Wendy Clark is Senior Vice President of Integrated Marketing Communications and Capabilities at the Coca-Cola company. She oversees global design, marketing communications, media, sponsorships, interactive marketing and marketing of the company's Live Positively sustainability platform.
- Did you watch Melinda Gates' talk at TEDxChange on what nonprofits can learn from Coca-Cola?
- It went viral within Coke in about two minutes! It's thrilling, it's humbling to have someone like Melinda Gates recognize the power of the system. If others want to learn from it, we have to make it as good as possible. Because it is truly global, the scale of the company. It challenges your ability to "dream to scale." When Coke tells you to dream to scale, you pause for a moment in your mind and say, "Can I really dream big enough?" It keeps a lot of us up at night wondering if we can dream to the scale of the business.
- Last year at CGI, Coca-Cola committed to having 50% of your Africa- based Micro Distribution Centers run by women. This year, you've launched the 5 BY 20 program to scale that up ambitiously: You've committed to help train five million businesswomen worldwide by 2020. Why has Coca-Cola chosen to focus on women in such a significant way worldwide?
- If you look at our system and how we make money, it's through smaller mom-and-pops, what you might call micro-distributing. We have a vested interest to grow that: Our 2020 vision is to double the size of the company, And when you double-click inside that, you see a lot of female ownership of these smaller enterprises. Anytime you have something like 5 BY 20, you always want to make sure an initiative is germane and organic to you already. And this initiative is something that is very organic to our system. We've seen some attention already on the Micro Distribution Center model -- we've got over a thousand women who have ownership opportunities already. In India, we have buses that go around and do training for small retailers. We had a ton of learnings that came out of South Africa after the FIFA World Cup. We went in and activated very narrowly, down to individual retailers and restaurants. We've seen strong results, and many of those businesses are women-owned. This gave us confidence. Now we need to amplify and expand that idea.
- My colleague Marika McCauley Sine worked with Harvard Kennedy School data about the barriers to women's success. And there are three main barriers: The first is access to basic business skills -- marketing, the fundamentals of running a business. With a system as scaled as ours, that's something we can bring to bear. The second is access to financing and credit. In emerging and developing markets, it just isn't that accessible. And three: access to peers and mentors who are on similar journeys and similar paths, similar experiences. We embed one another's learnings into our practices. Because the one thing we know: Women fundamentally share their success. They share with family, they share with their communities, they share with each other. By enabling women, that will enable us to achieve our vision. At the same time, it clicks well above us. It will make cities, countries, the world better. It's part and parcel of our vision to make a positive difference in the world. Which is ambitious but amazing on many levels, to have an opportunity to create impact.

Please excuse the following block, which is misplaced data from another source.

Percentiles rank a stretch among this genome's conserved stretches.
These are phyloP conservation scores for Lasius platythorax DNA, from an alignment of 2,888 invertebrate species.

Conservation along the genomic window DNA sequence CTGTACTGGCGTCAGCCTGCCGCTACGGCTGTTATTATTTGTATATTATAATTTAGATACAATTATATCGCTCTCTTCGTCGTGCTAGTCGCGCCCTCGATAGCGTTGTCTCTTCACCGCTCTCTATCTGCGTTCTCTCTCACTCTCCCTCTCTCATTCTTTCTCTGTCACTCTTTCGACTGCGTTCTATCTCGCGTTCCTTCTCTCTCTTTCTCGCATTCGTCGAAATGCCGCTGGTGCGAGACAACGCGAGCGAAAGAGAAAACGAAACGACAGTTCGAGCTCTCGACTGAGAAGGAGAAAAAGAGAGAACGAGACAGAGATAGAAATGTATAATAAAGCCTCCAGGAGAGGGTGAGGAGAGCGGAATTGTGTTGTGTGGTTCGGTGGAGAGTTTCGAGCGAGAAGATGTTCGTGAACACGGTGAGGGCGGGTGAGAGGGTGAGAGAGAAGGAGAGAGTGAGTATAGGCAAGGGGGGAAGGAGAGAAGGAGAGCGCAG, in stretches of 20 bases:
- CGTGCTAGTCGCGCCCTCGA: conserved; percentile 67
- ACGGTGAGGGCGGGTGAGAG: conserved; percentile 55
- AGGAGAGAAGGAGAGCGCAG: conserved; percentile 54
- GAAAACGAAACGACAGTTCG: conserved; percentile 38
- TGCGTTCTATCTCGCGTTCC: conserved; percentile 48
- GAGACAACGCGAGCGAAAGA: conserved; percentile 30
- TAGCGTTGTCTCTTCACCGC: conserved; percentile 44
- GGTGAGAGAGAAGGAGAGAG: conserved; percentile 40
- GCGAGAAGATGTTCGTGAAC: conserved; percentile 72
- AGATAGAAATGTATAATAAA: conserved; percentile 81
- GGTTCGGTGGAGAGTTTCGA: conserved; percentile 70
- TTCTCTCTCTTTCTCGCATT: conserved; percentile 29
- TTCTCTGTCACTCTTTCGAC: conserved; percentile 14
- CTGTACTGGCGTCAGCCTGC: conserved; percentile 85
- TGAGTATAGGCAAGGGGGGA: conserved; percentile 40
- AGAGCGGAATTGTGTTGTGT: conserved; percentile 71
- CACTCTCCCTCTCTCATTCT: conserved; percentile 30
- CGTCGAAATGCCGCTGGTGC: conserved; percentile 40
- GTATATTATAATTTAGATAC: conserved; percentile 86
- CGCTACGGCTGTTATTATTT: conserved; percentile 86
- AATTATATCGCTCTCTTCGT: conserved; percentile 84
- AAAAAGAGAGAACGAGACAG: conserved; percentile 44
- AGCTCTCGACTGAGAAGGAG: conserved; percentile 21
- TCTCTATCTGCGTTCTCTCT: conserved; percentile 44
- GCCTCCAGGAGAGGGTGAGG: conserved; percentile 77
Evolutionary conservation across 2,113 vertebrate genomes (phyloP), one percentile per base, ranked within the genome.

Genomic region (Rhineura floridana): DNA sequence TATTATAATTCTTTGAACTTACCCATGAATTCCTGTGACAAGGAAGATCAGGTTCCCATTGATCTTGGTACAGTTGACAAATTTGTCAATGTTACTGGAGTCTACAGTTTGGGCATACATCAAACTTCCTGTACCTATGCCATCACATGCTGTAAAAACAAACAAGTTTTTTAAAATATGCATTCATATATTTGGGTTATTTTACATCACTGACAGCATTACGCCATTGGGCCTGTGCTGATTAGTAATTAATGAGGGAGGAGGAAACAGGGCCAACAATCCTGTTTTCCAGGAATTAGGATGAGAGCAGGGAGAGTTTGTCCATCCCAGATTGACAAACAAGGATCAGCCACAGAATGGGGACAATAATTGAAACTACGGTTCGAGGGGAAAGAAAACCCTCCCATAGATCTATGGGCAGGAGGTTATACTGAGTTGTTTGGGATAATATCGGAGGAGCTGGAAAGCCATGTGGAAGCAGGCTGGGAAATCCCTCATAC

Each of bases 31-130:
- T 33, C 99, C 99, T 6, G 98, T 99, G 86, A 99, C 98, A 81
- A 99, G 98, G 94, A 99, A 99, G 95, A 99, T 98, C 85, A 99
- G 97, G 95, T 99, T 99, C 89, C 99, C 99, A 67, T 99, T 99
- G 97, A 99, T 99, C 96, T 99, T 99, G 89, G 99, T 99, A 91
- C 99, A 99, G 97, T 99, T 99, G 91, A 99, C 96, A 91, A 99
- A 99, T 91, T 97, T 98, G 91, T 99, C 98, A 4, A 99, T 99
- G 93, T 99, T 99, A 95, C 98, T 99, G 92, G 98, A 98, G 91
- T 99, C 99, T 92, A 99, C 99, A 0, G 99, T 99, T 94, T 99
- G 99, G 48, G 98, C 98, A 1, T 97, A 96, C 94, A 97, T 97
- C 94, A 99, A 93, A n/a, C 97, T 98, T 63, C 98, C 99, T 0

- When you think of an initiative like 5 BY 20, we recognize, the company can't do it by itself, first and foremost. We align with our bottlers, our distributors. Then we have to align with governments and NGOs, and then with other corporations and civil society more broadly. Anytime you have something this significant, you need to have all these parties completely aligned and pulling in the same direction. If we get the right partners we can do this and more. We'll be detailing this plan into 2011. This is really our focus, and it's enough! We've got to stay very very focused to get this done. It's a challenge to us and to those who want to come on this journey with us. I love having something as ambitious as this to go after every day. It will make the world that much better every day.
- Tell me a little bit about yourself. Is there a personal story that inspires you in your own work?
- I personally have been fortunate to have mentors throughout my career. Men, women; friends, professionals. If you’re lucky enough to have that, you know: You want to pay that forward. We know we'll only advance and achieve all the goals we have in mind if we do it together, collaboratively. Share our energy, share our passion and commitment.
- At Coke, I sit on the Women's Leadership Council, a small group of women that our CEO, Muhtar Kent, has chartered to say: "You have to ensure this is a great place where women can succeed." It's important throughout the company. Recently I went to the Fortune Most Powerful Women conference. And I'm sitting in that room and I think: "There's nothing we can't do." But single-digit decades ago, that was not the case. Within my mother's lifetime, that was not the case. For all the journeys that women before have been through, this is our moment.